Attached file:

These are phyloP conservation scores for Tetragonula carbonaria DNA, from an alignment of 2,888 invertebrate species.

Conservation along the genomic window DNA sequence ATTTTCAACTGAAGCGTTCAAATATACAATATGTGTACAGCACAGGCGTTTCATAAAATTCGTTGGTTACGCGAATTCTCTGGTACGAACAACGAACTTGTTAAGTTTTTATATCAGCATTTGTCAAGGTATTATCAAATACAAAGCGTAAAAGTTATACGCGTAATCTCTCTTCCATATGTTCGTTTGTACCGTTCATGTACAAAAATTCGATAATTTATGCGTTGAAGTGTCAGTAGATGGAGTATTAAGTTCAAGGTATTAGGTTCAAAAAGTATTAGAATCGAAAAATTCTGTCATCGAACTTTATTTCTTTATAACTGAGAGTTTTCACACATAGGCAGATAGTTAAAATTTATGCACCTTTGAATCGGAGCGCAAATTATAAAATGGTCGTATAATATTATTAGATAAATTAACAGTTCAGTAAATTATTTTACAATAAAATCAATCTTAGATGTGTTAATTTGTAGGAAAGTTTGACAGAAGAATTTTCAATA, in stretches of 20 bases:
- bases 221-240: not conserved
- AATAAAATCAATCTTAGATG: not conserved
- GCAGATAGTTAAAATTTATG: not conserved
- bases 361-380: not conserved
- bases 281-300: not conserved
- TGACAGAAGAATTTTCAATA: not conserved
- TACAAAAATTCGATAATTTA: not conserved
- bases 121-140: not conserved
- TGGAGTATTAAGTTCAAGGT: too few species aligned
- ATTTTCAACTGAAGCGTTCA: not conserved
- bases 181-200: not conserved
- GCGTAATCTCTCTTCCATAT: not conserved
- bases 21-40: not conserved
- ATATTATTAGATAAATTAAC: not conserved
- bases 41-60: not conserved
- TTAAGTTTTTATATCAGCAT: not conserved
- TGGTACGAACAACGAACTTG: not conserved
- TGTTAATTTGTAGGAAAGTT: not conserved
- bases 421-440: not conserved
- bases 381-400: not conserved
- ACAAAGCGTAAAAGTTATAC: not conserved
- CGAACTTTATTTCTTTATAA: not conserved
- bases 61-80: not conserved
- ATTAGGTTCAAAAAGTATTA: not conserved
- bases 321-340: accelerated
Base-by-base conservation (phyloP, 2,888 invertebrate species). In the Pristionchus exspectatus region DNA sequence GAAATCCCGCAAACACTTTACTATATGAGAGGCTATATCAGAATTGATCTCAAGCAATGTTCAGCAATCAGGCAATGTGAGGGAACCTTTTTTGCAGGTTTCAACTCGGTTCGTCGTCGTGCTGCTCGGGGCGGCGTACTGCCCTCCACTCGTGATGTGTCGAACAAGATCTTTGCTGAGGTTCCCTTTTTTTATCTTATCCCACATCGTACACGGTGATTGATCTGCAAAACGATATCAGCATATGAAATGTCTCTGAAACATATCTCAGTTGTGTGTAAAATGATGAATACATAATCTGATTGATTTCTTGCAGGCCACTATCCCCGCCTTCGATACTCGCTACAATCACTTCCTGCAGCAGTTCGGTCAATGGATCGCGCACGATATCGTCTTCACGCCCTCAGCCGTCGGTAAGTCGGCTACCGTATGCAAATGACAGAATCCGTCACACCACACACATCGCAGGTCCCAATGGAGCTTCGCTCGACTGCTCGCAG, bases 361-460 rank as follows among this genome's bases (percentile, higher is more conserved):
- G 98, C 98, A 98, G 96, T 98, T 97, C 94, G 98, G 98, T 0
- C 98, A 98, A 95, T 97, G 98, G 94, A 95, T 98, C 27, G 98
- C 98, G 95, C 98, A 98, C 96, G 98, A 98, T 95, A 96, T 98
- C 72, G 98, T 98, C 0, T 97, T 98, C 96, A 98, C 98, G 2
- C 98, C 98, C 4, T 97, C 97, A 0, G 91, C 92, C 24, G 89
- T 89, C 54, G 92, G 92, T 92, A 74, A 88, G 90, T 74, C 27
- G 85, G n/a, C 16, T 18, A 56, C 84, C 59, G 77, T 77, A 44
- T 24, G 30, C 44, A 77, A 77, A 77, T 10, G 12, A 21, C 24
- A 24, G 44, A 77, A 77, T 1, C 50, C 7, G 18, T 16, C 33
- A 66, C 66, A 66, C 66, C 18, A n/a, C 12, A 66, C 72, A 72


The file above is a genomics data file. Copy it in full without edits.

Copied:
These are phyloP conservation scores for Tetragonula carbonaria DNA, from an alignment of 2,888 invertebrate species.

Conservation along the genomic window DNA sequence ATTTTCAACTGAAGCGTTCAAATATACAATATGTGTACAGCACAGGCGTTTCATAAAATTCGTTGGTTACGCGAATTCTCTGGTACGAACAACGAACTTGTTAAGTTTTTATATCAGCATTTGTCAAGGTATTATCAAATACAAAGCGTAAAAGTTATACGCGTAATCTCTCTTCCATATGTTCGTTTGTACCGTTCATGTACAAAAATTCGATAATTTATGCGTTGAAGTGTCAGTAGATGGAGTATTAAGTTCAAGGTATTAGGTTCAAAAAGTATTAGAATCGAAAAATTCTGTCATCGAACTTTATTTCTTTATAACTGAGAGTTTTCACACATAGGCAGATAGTTAAAATTTATGCACCTTTGAATCGGAGCGCAAATTATAAAATGGTCGTATAATATTATTAGATAAATTAACAGTTCAGTAAATTATTTTACAATAAAATCAATCTTAGATGTGTTAATTTGTAGGAAAGTTTGACAGAAGAATTTTCAATA, in stretches of 20 bases:
- bases 221-240: not conserved
- AATAAAATCAATCTTAGATG: not conserved
- GCAGATAGTTAAAATTTATG: not conserved
- bases 361-380: not conserved
- bases 281-300: not conserved
- TGACAGAAGAATTTTCAATA: not conserved
- TACAAAAATTCGATAATTTA: not conserved
- bases 121-140: not conserved
- TGGAGTATTAAGTTCAAGGT: too few species aligned
- ATTTTCAACTGAAGCGTTCA: not conserved
- bases 181-200: not conserved
- GCGTAATCTCTCTTCCATAT: not conserved
- bases 21-40: not conserved
- ATATTATTAGATAAATTAAC: not conserved
- bases 41-60: not conserved
- TTAAGTTTTTATATCAGCAT: not conserved
- TGGTACGAACAACGAACTTG: not conserved
- TGTTAATTTGTAGGAAAGTT: not conserved
- bases 421-440: not conserved
- bases 381-400: not conserved
- ACAAAGCGTAAAAGTTATAC: not conserved
- CGAACTTTATTTCTTTATAA: not conserved
- bases 61-80: not conserved
- ATTAGGTTCAAAAAGTATTA: not conserved
- bases 321-340: accelerated
Base-by-base conservation (phyloP, 2,888 invertebrate species). In the Pristionchus exspectatus region DNA sequence GAAATCCCGCAAACACTTTACTATATGAGAGGCTATATCAGAATTGATCTCAAGCAATGTTCAGCAATCAGGCAATGTGAGGGAACCTTTTTTGCAGGTTTCAACTCGGTTCGTCGTCGTGCTGCTCGGGGCGGCGTACTGCCCTCCACTCGTGATGTGTCGAACAAGATCTTTGCTGAGGTTCCCTTTTTTTATCTTATCCCACATCGTACACGGTGATTGATCTGCAAAACGATATCAGCATATGAAATGTCTCTGAAACATATCTCAGTTGTGTGTAAAATGATGAATACATAATCTGATTGATTTCTTGCAGGCCACTATCCCCGCCTTCGATACTCGCTACAATCACTTCCTGCAGCAGTTCGGTCAATGGATCGCGCACGATATCGTCTTCACGCCCTCAGCCGTCGGTAAGTCGGCTACCGTATGCAAATGACAGAATCCGTCACACCACACACATCGCAGGTCCCAATGGAGCTTCGCTCGACTGCTCGCAG, bases 361-460 rank as follows among this genome's bases (percentile, higher is more conserved):
- G 98, C 98, A 98, G 96, T 98, T 97, C 94, G 98, G 98, T 0
- C 98, A 98, A 95, T 97, G 98, G 94, A 95, T 98, C 27, G 98
- C 98, G 95, C 98, A 98, C 96, G 98, A 98, T 95, A 96, T 98
- C 72, G 98, T 98, C 0, T 97, T 98, C 96, A 98, C 98, G 2
- C 98, C 98, C 4, T 97, C 97, A 0, G 91, C 92, C 24, G 89
- T 89, C 54, G 92, G 92, T 92, A 74, A 88, G 90, T 74, C 27
- G 85, G n/a, C 16, T 18, A 56, C 84, C 59, G 77, T 77, A 44
- T 24, G 30, C 44, A 77, A 77, A 77, T 10, G 12, A 21, C 24
- A 24, G 44, A 77, A 77, T 1, C 50, C 7, G 18, T 16, C 33
- A 66, C 66, A 66, C 66, C 18, A n/a, C 12, A 66, C 72, A 72